Kira Hug:  Yeah. I mean, and I’ve done a lot of this too. I’ve definitely had price stacks where I’m like, everything is priceless. It’s like, this is priceless and this is priceless. You can’t attach a value to this because it’s so valuable. And so I think just reeling it in is important and scaling back and just questioning some of the prices that we’re putting on the page is helpful.

Rob Marsh:  Let’s do less of that stuff and more of the good stuff.

Kira Hug:  Yes. Okay. What else stood out to you, Rob?

Rob Marsh:  So Lander walked us through, do it for you versus do it with you. And this seems like a really big opportunity for a lot of copywriters. I think most of us just get into the habit of do it for you. So we take on the project, we do all of the things, but there is probably for most of us, maybe many of us this opportunity to maybe do a little bit less to charge a little bit less, maybe it’s working with a larger set of clients and actually coaching our clients through the process of doing the stuff instead of doing it ourselves.

So, I think that there’s an opportunity here, if that appeals to you as a listener, go back and listen to that part of the interview again, because you may be able to create a do it with me service instead of do it for you service that fits in really well with the other services you offer, frees up some of your time allows you to work with more clients and maybe a different set of clients that can afford you do it for me services. I just really like that whole discussion.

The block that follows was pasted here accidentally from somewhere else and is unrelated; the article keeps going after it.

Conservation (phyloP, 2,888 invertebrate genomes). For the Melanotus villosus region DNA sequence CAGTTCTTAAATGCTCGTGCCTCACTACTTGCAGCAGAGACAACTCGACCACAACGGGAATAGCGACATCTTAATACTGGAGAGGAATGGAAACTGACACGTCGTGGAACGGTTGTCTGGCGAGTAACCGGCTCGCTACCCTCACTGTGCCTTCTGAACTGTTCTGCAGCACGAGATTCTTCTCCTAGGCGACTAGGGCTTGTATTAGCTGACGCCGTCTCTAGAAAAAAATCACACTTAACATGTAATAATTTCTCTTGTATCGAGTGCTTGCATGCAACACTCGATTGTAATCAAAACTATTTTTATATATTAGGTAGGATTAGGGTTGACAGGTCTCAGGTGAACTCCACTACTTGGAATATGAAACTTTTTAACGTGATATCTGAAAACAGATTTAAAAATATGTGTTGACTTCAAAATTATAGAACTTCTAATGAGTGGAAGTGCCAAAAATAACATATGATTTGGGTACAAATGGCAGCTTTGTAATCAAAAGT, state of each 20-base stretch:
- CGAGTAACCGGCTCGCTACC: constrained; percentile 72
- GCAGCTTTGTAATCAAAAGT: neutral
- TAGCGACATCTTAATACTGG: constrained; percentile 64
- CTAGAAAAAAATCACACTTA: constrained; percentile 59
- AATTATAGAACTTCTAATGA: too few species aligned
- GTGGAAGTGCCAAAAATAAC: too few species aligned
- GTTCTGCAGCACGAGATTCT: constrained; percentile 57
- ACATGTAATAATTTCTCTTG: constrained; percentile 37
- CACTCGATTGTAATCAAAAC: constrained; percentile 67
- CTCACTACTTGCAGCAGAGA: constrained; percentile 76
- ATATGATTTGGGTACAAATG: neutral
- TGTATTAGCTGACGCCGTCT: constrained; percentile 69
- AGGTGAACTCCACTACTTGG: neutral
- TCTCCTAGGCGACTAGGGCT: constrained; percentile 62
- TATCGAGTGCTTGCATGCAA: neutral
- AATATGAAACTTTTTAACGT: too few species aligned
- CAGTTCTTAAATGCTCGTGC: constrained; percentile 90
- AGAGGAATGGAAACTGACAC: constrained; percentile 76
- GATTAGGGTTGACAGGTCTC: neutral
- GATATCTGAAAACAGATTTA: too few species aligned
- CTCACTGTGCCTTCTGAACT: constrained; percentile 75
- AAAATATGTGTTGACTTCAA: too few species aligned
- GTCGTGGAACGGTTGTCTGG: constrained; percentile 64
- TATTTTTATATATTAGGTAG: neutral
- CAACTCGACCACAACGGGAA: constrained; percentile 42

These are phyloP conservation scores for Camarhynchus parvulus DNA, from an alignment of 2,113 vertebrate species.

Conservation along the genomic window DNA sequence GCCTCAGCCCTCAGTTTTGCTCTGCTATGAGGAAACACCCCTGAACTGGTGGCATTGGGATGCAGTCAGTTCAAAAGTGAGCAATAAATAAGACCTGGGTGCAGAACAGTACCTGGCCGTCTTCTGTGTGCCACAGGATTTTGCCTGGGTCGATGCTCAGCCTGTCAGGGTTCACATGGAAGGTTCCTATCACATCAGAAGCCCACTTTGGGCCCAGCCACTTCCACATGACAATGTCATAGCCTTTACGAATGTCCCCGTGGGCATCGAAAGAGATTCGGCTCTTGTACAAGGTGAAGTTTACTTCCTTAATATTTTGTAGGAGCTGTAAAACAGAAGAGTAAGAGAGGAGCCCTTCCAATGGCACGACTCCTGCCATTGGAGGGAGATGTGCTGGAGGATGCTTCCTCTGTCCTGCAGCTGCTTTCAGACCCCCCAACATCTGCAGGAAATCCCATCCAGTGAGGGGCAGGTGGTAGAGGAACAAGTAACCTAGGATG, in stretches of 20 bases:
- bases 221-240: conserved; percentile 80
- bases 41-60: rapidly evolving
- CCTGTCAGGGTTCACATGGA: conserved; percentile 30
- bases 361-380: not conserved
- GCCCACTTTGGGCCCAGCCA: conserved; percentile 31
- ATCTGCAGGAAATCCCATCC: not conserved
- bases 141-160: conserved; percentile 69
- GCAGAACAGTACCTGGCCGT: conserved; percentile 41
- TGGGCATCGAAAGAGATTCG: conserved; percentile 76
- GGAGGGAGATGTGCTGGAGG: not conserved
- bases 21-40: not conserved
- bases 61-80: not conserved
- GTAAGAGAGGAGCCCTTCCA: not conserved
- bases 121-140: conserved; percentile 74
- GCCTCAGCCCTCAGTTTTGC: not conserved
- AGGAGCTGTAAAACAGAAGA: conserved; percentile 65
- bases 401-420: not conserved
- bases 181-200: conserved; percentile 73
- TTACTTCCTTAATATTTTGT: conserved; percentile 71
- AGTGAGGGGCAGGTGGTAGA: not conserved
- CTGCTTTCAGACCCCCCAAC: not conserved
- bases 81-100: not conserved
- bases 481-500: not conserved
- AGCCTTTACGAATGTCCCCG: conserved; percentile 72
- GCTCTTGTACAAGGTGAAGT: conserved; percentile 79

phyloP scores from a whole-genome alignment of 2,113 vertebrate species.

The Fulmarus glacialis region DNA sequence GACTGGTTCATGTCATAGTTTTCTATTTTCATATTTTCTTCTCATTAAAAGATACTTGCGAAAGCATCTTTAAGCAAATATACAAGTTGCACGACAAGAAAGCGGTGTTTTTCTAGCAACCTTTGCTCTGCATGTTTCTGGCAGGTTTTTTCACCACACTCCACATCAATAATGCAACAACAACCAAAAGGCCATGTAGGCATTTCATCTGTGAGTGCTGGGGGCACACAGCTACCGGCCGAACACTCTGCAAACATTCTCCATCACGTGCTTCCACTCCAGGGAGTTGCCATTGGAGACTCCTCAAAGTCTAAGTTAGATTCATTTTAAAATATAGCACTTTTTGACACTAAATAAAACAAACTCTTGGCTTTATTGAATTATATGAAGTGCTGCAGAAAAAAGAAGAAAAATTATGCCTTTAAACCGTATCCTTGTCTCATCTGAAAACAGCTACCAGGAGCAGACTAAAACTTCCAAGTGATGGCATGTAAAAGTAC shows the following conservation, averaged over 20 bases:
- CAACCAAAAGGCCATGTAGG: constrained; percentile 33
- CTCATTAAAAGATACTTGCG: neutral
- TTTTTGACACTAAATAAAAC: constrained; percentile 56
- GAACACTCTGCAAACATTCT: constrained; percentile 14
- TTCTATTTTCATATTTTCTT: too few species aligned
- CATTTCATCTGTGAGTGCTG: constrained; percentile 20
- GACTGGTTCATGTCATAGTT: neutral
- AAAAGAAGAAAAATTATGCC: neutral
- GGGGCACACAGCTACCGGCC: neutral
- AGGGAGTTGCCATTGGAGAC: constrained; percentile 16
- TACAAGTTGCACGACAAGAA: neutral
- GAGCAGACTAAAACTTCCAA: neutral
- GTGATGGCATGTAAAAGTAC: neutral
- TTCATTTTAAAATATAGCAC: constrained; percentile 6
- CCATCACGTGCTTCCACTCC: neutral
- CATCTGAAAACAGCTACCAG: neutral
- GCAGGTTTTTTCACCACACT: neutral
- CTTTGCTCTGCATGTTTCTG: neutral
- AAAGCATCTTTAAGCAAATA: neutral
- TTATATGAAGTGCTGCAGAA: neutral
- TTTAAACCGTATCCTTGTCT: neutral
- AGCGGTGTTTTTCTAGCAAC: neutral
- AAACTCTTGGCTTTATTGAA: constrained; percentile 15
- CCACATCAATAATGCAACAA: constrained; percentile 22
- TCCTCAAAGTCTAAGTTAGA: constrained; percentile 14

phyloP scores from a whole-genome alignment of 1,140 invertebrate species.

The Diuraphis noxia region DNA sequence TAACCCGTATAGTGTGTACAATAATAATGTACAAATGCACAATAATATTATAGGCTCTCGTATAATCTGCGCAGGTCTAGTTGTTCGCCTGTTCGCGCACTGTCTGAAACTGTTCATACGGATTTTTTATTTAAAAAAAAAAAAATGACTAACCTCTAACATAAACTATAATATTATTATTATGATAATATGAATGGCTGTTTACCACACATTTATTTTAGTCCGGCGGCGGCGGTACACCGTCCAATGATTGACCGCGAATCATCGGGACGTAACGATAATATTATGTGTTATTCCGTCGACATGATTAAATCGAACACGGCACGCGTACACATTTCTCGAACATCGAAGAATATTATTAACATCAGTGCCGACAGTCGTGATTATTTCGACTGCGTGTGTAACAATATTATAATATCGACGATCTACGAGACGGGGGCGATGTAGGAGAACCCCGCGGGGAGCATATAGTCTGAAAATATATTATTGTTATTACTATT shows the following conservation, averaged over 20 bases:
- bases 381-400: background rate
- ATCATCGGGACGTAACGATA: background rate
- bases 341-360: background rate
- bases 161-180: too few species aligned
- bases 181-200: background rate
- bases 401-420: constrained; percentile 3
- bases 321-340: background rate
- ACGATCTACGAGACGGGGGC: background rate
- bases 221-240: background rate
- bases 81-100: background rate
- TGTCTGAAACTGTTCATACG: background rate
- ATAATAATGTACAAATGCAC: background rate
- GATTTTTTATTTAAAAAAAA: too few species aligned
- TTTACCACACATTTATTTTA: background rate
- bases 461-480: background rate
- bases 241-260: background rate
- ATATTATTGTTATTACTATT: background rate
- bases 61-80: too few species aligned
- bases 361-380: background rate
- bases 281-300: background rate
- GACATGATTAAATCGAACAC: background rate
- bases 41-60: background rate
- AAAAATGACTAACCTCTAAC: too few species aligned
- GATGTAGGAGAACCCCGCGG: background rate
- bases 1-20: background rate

Kira Hug:  Yes. And I like that Lander mentioned that coaching can be great for perfectionists. I haven’t looked at it that way before, but I know I’m sure many of us have those tendencies to be a perfectionist in our business. And so she was mentioning that coaching has helped her feel a little bit more chill because there are a lot of elements she can’t control. I mean, she didn’t say that in her own words, but when she’s coaching someone, she can give them direction. She can give them feedback, she can give them templates but other than that, she’s got to let go.

And the other person she’s coaching needs to take the reins and run with it. And so that’s been a really helpful practice for me too, is just to let go a little bit and having these a variety of offers other than done for you, where you can let go a little bit is a great way to work, if you are someone who is a high performing perfectionist, it might be worth sampling a done with you offer.

Rob Marsh:  Yes. For sure. I also really appreciated that Lander mentioned that research can become a safe zone for a lot of us. There’s this resistance that happens that keeps us from doing the important work. And sometimes we get so deep into the research and we’re thinking, well, I just need to know this one more thing, or I just need a little bit more feedback from the survey or from more customers before I can move forward with my ideas. It’s just a good emphasis point that we have to set boundaries around that otherwise the resistance can kick in and we don’t actually get the best work done.